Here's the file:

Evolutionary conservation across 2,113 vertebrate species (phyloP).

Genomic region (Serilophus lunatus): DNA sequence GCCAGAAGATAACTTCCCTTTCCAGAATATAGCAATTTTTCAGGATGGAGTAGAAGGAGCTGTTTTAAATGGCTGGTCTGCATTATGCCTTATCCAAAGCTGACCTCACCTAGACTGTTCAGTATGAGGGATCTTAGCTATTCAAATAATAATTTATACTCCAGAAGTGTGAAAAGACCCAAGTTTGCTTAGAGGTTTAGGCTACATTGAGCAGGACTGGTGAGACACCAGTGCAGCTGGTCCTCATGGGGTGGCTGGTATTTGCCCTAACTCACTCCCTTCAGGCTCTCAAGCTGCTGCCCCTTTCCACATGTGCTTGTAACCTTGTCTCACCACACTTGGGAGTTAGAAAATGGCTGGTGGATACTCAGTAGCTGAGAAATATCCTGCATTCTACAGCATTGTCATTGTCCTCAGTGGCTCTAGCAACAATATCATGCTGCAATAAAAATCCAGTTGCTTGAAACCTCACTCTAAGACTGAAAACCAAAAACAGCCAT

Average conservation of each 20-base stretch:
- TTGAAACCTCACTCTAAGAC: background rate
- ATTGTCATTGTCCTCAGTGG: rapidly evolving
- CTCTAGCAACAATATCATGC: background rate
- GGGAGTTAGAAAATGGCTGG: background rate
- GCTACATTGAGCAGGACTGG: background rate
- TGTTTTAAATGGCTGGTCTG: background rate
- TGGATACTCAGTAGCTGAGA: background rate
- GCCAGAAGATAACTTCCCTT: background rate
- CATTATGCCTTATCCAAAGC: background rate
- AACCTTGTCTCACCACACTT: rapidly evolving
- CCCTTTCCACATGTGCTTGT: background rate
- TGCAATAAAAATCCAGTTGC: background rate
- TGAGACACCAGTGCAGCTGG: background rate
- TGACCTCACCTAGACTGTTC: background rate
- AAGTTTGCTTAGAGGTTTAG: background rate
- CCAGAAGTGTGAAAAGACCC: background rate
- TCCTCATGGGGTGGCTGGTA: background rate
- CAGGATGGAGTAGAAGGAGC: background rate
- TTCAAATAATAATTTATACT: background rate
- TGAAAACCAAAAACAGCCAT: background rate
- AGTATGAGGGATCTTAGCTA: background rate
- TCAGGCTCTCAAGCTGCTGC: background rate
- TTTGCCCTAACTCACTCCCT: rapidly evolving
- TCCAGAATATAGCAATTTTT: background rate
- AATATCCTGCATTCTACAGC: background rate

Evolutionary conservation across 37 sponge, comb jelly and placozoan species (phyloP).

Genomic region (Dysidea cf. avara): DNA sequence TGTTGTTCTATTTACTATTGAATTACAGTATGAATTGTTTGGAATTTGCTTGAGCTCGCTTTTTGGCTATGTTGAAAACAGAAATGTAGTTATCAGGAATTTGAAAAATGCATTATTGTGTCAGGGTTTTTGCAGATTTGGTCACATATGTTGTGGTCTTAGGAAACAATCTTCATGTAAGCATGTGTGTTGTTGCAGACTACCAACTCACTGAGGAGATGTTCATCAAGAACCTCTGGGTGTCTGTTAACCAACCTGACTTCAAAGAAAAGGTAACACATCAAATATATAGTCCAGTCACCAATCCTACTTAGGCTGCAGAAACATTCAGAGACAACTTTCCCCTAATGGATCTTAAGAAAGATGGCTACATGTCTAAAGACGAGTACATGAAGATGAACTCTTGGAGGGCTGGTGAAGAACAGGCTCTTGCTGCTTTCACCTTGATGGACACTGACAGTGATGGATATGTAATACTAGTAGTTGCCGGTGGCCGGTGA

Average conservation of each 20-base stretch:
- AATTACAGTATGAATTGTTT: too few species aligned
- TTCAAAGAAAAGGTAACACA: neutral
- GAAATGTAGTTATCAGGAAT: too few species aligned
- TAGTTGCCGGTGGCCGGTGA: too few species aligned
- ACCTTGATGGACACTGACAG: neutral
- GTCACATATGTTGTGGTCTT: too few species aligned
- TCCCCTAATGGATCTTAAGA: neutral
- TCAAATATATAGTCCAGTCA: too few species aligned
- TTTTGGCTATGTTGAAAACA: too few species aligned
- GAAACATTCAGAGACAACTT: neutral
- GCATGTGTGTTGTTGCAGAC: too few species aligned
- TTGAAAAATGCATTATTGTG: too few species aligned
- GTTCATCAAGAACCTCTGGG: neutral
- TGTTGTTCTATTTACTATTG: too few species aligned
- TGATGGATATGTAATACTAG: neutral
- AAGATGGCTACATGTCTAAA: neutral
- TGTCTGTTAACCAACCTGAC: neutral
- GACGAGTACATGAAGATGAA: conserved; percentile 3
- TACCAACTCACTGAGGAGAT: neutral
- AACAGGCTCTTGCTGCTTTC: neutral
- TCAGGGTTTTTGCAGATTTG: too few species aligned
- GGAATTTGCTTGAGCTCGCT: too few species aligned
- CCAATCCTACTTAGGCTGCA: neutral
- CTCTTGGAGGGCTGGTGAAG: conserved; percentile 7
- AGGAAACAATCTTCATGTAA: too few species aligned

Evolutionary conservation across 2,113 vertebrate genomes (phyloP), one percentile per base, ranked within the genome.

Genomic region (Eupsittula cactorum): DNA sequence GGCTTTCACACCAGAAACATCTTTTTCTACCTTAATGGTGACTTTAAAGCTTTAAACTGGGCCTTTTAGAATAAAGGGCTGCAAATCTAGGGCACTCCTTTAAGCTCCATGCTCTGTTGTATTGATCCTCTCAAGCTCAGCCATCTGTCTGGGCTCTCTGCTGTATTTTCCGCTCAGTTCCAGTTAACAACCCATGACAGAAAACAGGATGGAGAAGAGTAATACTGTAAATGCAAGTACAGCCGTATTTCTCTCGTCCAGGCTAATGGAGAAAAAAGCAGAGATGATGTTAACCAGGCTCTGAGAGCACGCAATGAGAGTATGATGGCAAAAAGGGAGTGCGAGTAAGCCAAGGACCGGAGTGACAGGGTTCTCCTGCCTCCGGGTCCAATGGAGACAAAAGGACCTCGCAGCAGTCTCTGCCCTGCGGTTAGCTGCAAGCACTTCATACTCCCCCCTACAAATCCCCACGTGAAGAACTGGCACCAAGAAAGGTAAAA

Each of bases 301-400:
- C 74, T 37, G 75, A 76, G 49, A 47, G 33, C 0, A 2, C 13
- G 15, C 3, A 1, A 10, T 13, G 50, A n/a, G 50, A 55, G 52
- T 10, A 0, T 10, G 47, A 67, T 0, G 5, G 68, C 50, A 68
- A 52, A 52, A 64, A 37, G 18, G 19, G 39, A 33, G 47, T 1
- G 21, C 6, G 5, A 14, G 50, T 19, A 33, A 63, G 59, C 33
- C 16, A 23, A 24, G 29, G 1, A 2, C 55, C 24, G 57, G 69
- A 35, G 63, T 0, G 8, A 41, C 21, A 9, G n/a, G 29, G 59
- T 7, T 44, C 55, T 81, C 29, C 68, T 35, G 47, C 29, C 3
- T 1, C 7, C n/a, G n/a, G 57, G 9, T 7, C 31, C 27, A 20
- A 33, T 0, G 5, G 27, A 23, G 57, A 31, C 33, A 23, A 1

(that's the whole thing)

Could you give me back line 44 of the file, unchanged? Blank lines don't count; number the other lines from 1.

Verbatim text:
- GTTCATCAAGAACCTCTGGG: neutral